Examples of Mark Fisher's writing on books, authors and literature, including articles on James Kelman, Denise Mina and Irvine Welsh.
31 August 2010 Scotland on Sunday
Interview with the Lord of the Rings actor about Sunshine on Leith. A Dundee Rep preview
IT WOULD be less of a problem if Billy Boyd wasn't such a big fan of the Proclaimers. The Lord of the Rings star has landed a lead role in a revival of Dundee Rep's Sunshine On Leith, the superb musical based on the songs of Craig and Charlie Reid. It's a dream job - one that's lured him back to the theatre for the first time in six years - but getting his mind around arrangements that are not quite the same as the records he has loved for so long is proving tough work.
Interview with choreographer Ashley Page
ONE weekend last summer, Ashley Page was sitting at home playing some CDs. The choreographer credited with revitalising Scottish Ballet was searching for some music to slot into Off Kilter, a show celebrating Scottish dance. He had, perhaps unsurprisingly, ruled out Hebridean psalms. "They did nothing for me in terms of choreography," he says. So he put on Ludo, a 1967 album of strange songs and poems by the late cult poet Ivor Cutler.
Interview with John and Zinnie Harris about Death of a Scientist.
IT'S NOT every interview that gets interrupted by the delivery of a box of Lego. But at the Edinburgh home of John and Zinnie Harris real life carries on even as Death Of A Scientist, their collaboration on Scottish Opera's Five:15 series, reaches fruition. Unlike the other collaborators – such as composer Stuart MacRae and novelist Louise Welsh – on this compilation of five 15-minute operas, John and Zinnie have been unable to leave their work in the office. Their opera has taken shape in between family meals, day trips and ordering building bricks for their two young sons.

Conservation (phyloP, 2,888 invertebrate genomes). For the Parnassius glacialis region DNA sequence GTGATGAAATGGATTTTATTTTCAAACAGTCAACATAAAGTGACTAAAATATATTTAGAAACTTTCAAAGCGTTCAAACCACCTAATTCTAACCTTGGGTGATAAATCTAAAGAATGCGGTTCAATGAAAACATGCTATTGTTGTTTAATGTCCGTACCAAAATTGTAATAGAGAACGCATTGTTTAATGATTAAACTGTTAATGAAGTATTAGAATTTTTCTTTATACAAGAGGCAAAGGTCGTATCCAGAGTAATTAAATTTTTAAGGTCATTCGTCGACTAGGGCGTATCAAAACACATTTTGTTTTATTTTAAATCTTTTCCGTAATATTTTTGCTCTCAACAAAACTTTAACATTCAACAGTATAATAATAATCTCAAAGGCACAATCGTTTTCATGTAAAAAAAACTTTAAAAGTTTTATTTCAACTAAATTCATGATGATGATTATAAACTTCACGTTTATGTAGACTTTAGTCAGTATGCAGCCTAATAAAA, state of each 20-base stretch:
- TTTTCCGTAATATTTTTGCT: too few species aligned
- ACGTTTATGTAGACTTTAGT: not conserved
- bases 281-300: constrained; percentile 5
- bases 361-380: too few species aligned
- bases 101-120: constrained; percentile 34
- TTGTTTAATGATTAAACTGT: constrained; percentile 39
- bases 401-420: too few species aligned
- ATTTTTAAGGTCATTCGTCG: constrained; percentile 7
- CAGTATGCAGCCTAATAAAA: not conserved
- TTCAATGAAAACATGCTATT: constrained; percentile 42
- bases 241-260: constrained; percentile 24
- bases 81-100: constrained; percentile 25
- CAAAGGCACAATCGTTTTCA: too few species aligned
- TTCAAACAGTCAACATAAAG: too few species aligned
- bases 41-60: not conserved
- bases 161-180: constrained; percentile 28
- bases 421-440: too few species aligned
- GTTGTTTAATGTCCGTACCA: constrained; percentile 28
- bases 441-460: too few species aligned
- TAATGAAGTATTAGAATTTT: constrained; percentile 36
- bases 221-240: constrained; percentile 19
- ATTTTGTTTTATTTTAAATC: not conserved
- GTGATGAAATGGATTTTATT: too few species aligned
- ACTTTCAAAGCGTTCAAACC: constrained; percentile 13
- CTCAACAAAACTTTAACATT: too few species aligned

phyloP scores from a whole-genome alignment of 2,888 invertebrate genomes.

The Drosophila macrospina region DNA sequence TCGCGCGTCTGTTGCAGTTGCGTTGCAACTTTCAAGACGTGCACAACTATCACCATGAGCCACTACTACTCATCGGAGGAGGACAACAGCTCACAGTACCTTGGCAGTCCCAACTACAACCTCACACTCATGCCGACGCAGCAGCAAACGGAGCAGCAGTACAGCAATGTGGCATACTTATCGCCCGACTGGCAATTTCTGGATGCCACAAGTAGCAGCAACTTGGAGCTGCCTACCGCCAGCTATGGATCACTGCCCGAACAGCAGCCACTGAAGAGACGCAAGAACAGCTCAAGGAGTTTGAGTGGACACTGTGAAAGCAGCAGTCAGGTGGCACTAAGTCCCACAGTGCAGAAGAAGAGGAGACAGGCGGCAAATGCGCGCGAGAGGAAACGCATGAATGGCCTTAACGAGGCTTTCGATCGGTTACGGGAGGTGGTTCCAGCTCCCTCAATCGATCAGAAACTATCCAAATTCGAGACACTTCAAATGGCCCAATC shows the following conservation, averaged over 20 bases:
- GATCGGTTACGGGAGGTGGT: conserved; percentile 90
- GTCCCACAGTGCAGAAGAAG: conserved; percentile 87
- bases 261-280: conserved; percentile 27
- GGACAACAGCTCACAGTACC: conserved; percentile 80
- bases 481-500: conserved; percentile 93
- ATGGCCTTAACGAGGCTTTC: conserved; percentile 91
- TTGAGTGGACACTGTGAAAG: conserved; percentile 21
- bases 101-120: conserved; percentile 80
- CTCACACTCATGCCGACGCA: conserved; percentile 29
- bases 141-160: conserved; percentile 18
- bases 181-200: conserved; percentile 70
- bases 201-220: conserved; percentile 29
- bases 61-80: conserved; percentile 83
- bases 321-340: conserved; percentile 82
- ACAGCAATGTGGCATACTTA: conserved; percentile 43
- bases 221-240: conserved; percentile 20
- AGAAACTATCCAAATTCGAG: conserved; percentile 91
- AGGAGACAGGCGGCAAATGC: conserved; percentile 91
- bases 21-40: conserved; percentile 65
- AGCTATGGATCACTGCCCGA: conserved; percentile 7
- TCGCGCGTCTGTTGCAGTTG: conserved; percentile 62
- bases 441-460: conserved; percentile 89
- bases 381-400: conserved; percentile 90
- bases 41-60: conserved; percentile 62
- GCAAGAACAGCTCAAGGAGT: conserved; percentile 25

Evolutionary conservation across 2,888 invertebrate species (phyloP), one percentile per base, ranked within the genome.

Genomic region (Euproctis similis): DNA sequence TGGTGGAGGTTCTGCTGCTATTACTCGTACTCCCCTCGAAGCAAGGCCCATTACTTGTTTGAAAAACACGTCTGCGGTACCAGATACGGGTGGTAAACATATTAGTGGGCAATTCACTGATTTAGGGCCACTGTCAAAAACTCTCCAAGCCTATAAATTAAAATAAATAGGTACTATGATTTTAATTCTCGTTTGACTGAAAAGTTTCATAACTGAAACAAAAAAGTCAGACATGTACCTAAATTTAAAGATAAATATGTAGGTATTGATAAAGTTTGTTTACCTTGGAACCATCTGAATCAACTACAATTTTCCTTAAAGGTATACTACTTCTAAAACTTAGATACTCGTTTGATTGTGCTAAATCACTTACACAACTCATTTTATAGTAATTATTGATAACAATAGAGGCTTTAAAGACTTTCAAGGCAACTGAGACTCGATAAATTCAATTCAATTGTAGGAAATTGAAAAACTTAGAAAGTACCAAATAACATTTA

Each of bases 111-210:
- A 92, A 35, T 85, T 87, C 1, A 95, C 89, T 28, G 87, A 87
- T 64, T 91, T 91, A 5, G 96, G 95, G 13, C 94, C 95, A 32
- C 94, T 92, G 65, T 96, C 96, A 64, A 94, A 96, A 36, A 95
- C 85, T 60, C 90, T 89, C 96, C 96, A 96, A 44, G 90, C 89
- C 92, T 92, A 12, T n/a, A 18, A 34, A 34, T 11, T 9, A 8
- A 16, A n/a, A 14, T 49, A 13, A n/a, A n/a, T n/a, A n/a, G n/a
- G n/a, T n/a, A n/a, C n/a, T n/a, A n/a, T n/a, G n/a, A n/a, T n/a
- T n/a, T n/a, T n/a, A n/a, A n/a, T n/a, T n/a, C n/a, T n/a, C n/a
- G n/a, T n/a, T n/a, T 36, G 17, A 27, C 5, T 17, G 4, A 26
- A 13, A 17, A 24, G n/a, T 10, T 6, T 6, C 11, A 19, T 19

THE scene shouldn't look out of the ordinary. We're in the main rehearsal room of Scottish Opera, a gymnasium-sized space with sound-proofing panels lining the walls, where a dozen or so singers are trying on costumes. They're squeezing into corsets and parading around in flamboyant dresses. One tenor poses for a photograph wearing a horse's head.
INTERNATIONAL travellers, fear not. When you see the drummer from Travis ahead of you in the queue for airport security, do not worry. Although Neil Primrose's neck is made largely of metal, he will get through the detector just fine. "It's actually OK," says Primrose, who broke his neck diving into a hotel swimming pool in 2002 and had to be revived by fellow band members Dougie Payne and Andy Dunlop.
THIS is what it's like at the Edinburgh festival. One minute you're getting all intense over My Name is Rachel Corrie, the true-life tale of a woman killed by an Israeli bulldozer, the next minute, you're out on the town with Kylie Minogue, fending off autograph hunters and getting nasty looks from neighbouring tables for making too much noise in an Italian restaurant.
TIM Albery swings into the Scottish Opera canteen, orders a baked potato and banters in German with a couple of soloists. You get a quick glimpse of the cosmopolitan world the director inhabits. Last weekend he was in talks about a production of The Magic Flute in Santa Fe.
AS far as Michael Nyman was concerned it was going to be just another collaboration.There was nothing new about writing for contemporary dance for a composer who has routinely associated himself with artists of other disciplines. Prominent among his collaborators is filmmaker Peter Greenaway for whom he scored The Draughtsman’s Contract, Drowning by Numbers and The Cook, the Thief, his Wife and her Lover. He also teamed up with Blur’s Damon Albarn on the soundtrack to Antonia Bird’s Ravenous, with Indian master mandolin player U. Shrinivas for an album in 2003, and with Jane Campion for her film The Piano.
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